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28.03.2012

How Kaspersky Lab and CrowdStrike Dismantled the Second Hlux/Kelihos Botnet: Success Story

In their ongoing assault against botnet operators and cyber-crime, Kaspersky Lab’s experts, along with the CrowdStrike Intelligence Team, Dell SecureWorks and members of the Honeynet Project, have successfully worked together to execute the takedown of the second Hlux (also known as Kelihos) botnet.

How Kaspersky Lab and CrowdStrike Dismantled the Second Hlux/Kelihos Botnet: Success Story

This botnet was almost triple the size of the first Hlux/Kelihos botnet that was disabled in September 2011. Within just five days of starting the takedown procedure, Kaspersky Lab has neutralised more than 109,000 infected hosts. The first Hlux/Kelihos botnet was estimated at having only 40,000 infected systems.

In January 2012 Kaspersky Lab experts released new research that revealed that despite the original botnet being neutralised and under control, a second Hlux/Kelihos botnet was operating in the wild. Although the second botnet was new, the malware had been built using the same coding as the original Hlux/Kelihos botnet. This malware showed the second botnet had a few new updates, including infection methods and Bitcoin features for mining and wallet-theft. Similar to the first version, the second botnet also used its network of infected computers to send spam, steal personal data, and perform distributed denial of service (DDoS) attacks on specific targets.

How the second Hlux/Kelihos Botnet was disabled

During the week commencing 19 March 2012, Kaspersky Lab, the CrowdStrike Intelligence Team, Dell SecureWorks and the Honeynet Project launched a sinkholing operation which successfully disabled the botnet. Both Hlux/Kelihos botnets were peer-to-peer (P2P) type botnets, which means every member of the network can act as a server and/or client, as opposed to traditional botnets that rely on a single Command & Control (C&C) server. To neutralise the flexible P2P botnet, the group of security experts created a global network of distributed machines that were installed into the botnet’s infrastructure.  After a short time, the sinkhole-network increased its “popularity” in the network, which allowed more infected computers to be brought under Kaspersky Lab’s control, while preventing the malicious bot-operators from accessing them. As more infected machines were neutralised, the P2P architecture caused the botnet’s infrastructure to “sink” since its strength weakened exponentially with each computer it lost control of.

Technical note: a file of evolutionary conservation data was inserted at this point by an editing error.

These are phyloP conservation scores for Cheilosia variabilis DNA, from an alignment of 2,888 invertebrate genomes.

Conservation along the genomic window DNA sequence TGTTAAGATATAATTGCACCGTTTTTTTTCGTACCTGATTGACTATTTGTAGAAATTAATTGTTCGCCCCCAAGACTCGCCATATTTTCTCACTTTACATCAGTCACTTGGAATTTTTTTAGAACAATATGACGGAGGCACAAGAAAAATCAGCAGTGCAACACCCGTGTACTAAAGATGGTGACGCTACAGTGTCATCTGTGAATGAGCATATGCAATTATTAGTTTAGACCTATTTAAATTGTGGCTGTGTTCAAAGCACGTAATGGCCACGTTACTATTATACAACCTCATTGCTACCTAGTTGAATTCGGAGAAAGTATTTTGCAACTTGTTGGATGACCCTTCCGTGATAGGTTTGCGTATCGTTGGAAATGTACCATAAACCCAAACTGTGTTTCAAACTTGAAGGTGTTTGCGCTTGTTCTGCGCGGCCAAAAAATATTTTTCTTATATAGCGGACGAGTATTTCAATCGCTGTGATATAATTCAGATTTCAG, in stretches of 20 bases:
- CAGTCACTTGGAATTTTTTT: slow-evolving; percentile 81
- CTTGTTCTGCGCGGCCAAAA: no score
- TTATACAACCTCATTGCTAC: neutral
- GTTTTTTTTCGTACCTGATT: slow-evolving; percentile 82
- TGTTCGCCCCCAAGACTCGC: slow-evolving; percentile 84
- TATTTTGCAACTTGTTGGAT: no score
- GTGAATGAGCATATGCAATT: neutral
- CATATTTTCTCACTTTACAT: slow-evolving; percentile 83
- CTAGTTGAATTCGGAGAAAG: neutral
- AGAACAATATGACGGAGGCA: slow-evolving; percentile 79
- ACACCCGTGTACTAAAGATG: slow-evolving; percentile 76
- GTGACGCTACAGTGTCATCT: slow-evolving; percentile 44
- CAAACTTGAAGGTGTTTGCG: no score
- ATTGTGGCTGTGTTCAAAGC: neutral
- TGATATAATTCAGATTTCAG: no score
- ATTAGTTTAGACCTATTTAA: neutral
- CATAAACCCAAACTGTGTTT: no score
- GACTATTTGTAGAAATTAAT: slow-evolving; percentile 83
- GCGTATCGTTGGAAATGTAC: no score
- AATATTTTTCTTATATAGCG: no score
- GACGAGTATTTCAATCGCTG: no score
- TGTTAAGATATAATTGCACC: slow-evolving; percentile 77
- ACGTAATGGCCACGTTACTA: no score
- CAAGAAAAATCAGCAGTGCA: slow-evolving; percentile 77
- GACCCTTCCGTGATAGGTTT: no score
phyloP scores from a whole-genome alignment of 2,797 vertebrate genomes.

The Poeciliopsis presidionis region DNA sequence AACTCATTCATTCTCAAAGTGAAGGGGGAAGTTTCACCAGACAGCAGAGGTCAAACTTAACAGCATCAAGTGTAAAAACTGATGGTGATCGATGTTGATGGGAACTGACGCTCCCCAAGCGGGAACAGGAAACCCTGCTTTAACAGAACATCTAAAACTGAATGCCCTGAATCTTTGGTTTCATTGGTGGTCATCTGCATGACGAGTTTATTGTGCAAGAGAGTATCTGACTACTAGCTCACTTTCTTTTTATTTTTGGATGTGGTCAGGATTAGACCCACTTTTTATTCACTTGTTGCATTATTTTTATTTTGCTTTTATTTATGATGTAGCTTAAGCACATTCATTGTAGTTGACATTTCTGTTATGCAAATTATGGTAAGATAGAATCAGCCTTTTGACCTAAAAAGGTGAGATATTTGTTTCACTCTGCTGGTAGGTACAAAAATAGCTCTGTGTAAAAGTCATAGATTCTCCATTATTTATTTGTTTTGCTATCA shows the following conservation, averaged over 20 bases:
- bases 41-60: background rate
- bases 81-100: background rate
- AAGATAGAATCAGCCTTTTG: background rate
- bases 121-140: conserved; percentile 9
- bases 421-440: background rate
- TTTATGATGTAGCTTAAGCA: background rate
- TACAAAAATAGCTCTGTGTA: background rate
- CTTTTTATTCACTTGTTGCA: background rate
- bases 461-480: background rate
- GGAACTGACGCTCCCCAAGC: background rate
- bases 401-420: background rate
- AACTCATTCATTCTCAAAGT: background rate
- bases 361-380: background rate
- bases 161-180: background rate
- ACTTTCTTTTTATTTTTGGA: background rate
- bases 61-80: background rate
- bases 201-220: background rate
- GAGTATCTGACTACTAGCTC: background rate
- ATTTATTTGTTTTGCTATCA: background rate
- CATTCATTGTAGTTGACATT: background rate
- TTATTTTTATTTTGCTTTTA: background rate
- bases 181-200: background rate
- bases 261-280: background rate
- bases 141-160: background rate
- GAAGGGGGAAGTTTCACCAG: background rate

Since the sinkholing operation began on 19 March, the botnet has been inoperable. With the majority of botnets connected to the sinkhole, Kaspersky Lab’s experts can conduct data mining to track the number of infections and their geographical locations. To date Kaspersky Lab has counted 109,000 infected IP addresses. The majority of infected IP addresses were located in Poland.

The First Hlux/Kelihos Botnet

This is not the first time Kaspersky Lab has encountered versions of the Hlux/Kelihos botnet. In September 2011, Kaspersky Lab worked with Microsoft’s Digital Crimes Unit, SurfNet and Kyrus Tech, Inc., to successfully disable the original Hlux/Kelihos botnet. At that time Kaspersky Lab executed a sinkhole operation, which disabled the botnet and its backup infrastructure from the C&C.

For a complete analysis of the second Hlux/Kelihos operation please visit the latest post on Securelist.

For common questions about P2P botnets, sinkholing and the Hlux/Kelihos takedowns, please see our FAQ sheet.

Kaspersky Lab would like to thank the CrowdStrike Intelligence Team, Dell SecureWorks and the Honeynet Project for its support in the operation.

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